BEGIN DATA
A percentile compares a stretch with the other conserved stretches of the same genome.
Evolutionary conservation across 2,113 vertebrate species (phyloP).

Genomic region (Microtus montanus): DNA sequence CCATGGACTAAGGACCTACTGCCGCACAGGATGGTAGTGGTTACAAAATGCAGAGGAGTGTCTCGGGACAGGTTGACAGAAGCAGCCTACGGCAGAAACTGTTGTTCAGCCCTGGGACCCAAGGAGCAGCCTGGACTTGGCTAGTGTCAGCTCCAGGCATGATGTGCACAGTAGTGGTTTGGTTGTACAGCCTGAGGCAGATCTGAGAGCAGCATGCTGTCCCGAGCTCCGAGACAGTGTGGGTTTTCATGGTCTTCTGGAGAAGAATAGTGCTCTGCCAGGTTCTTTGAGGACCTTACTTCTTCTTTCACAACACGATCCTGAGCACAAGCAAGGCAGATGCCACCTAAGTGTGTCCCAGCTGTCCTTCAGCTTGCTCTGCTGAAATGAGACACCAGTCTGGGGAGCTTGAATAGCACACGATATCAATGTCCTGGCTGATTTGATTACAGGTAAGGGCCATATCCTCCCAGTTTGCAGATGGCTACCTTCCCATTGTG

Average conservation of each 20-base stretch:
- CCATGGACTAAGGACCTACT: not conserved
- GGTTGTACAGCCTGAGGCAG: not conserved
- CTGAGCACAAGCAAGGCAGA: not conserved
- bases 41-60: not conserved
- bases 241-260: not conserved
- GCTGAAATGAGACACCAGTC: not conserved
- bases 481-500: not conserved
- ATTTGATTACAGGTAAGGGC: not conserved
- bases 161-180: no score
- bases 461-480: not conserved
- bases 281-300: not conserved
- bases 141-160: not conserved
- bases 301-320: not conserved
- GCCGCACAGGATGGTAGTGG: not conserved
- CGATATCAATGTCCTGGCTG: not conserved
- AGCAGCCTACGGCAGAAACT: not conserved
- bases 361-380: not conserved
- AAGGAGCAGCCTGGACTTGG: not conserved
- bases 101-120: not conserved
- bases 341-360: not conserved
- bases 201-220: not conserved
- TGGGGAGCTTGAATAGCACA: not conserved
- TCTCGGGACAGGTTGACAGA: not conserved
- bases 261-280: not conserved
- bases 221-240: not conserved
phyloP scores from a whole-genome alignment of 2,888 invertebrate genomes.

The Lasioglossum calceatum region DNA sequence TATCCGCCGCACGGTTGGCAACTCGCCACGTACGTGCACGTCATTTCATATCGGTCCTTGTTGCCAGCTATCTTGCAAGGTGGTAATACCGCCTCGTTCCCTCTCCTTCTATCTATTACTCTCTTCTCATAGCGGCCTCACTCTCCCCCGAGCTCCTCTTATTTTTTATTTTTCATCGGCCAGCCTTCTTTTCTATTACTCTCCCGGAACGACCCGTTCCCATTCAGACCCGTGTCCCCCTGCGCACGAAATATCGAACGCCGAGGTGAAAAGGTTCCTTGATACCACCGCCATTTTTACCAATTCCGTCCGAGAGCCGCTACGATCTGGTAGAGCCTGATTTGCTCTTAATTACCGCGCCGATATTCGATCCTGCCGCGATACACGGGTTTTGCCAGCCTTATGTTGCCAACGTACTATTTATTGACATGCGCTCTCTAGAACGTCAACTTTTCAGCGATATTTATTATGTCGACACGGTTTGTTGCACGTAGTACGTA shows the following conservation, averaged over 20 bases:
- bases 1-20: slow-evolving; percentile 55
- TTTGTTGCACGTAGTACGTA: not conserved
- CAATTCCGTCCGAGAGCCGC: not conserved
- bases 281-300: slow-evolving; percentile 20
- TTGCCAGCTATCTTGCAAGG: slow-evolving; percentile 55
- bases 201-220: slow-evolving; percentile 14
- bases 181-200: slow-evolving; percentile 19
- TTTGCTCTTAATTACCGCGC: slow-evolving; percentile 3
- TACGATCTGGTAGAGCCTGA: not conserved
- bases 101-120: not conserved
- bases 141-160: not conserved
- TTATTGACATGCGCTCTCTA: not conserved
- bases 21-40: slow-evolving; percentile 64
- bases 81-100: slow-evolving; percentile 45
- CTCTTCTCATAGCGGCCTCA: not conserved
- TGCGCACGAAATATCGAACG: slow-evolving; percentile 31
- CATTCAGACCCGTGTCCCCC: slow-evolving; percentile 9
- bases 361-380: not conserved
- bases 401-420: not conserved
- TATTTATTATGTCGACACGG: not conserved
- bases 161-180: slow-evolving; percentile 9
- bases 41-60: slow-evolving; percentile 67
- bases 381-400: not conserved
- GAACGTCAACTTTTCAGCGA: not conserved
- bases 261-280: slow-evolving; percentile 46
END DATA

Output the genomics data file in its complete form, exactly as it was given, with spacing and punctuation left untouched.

A percentile compares a stretch with the other conserved stretches of the same genome.
Evolutionary conservation across 2,113 vertebrate species (phyloP).

Genomic region (Microtus montanus): DNA sequence CCATGGACTAAGGACCTACTGCCGCACAGGATGGTAGTGGTTACAAAATGCAGAGGAGTGTCTCGGGACAGGTTGACAGAAGCAGCCTACGGCAGAAACTGTTGTTCAGCCCTGGGACCCAAGGAGCAGCCTGGACTTGGCTAGTGTCAGCTCCAGGCATGATGTGCACAGTAGTGGTTTGGTTGTACAGCCTGAGGCAGATCTGAGAGCAGCATGCTGTCCCGAGCTCCGAGACAGTGTGGGTTTTCATGGTCTTCTGGAGAAGAATAGTGCTCTGCCAGGTTCTTTGAGGACCTTACTTCTTCTTTCACAACACGATCCTGAGCACAAGCAAGGCAGATGCCACCTAAGTGTGTCCCAGCTGTCCTTCAGCTTGCTCTGCTGAAATGAGACACCAGTCTGGGGAGCTTGAATAGCACACGATATCAATGTCCTGGCTGATTTGATTACAGGTAAGGGCCATATCCTCCCAGTTTGCAGATGGCTACCTTCCCATTGTG

Average conservation of each 20-base stretch:
- CCATGGACTAAGGACCTACT: not conserved
- GGTTGTACAGCCTGAGGCAG: not conserved
- CTGAGCACAAGCAAGGCAGA: not conserved
- bases 41-60: not conserved
- bases 241-260: not conserved
- GCTGAAATGAGACACCAGTC: not conserved
- bases 481-500: not conserved
- ATTTGATTACAGGTAAGGGC: not conserved
- bases 161-180: no score
- bases 461-480: not conserved
- bases 281-300: not conserved
- bases 141-160: not conserved
- bases 301-320: not conserved
- GCCGCACAGGATGGTAGTGG: not conserved
- CGATATCAATGTCCTGGCTG: not conserved
- AGCAGCCTACGGCAGAAACT: not conserved
- bases 361-380: not conserved
- AAGGAGCAGCCTGGACTTGG: not conserved
- bases 101-120: not conserved
- bases 341-360: not conserved
- bases 201-220: not conserved
- TGGGGAGCTTGAATAGCACA: not conserved
- TCTCGGGACAGGTTGACAGA: not conserved
- bases 261-280: not conserved
- bases 221-240: not conserved
phyloP scores from a whole-genome alignment of 2,888 invertebrate genomes.

The Lasioglossum calceatum region DNA sequence TATCCGCCGCACGGTTGGCAACTCGCCACGTACGTGCACGTCATTTCATATCGGTCCTTGTTGCCAGCTATCTTGCAAGGTGGTAATACCGCCTCGTTCCCTCTCCTTCTATCTATTACTCTCTTCTCATAGCGGCCTCACTCTCCCCCGAGCTCCTCTTATTTTTTATTTTTCATCGGCCAGCCTTCTTTTCTATTACTCTCCCGGAACGACCCGTTCCCATTCAGACCCGTGTCCCCCTGCGCACGAAATATCGAACGCCGAGGTGAAAAGGTTCCTTGATACCACCGCCATTTTTACCAATTCCGTCCGAGAGCCGCTACGATCTGGTAGAGCCTGATTTGCTCTTAATTACCGCGCCGATATTCGATCCTGCCGCGATACACGGGTTTTGCCAGCCTTATGTTGCCAACGTACTATTTATTGACATGCGCTCTCTAGAACGTCAACTTTTCAGCGATATTTATTATGTCGACACGGTTTGTTGCACGTAGTACGTA shows the following conservation, averaged over 20 bases:
- bases 1-20: slow-evolving; percentile 55
- TTTGTTGCACGTAGTACGTA: not conserved
- CAATTCCGTCCGAGAGCCGC: not conserved
- bases 281-300: slow-evolving; percentile 20
- TTGCCAGCTATCTTGCAAGG: slow-evolving; percentile 55
- bases 201-220: slow-evolving; percentile 14
- bases 181-200: slow-evolving; percentile 19
- TTTGCTCTTAATTACCGCGC: slow-evolving; percentile 3
- TACGATCTGGTAGAGCCTGA: not conserved
- bases 101-120: not conserved
- bases 141-160: not conserved
- TTATTGACATGCGCTCTCTA: not conserved
- bases 21-40: slow-evolving; percentile 64
- bases 81-100: slow-evolving; percentile 45
- CTCTTCTCATAGCGGCCTCA: not conserved
- TGCGCACGAAATATCGAACG: slow-evolving; percentile 31
- CATTCAGACCCGTGTCCCCC: slow-evolving; percentile 9
- bases 361-380: not conserved
- bases 401-420: not conserved
- TATTTATTATGTCGACACGG: not conserved
- bases 161-180: slow-evolving; percentile 9
- bases 41-60: slow-evolving; percentile 67
- bases 381-400: not conserved
- GAACGTCAACTTTTCAGCGA: not conserved
- bases 261-280: slow-evolving; percentile 46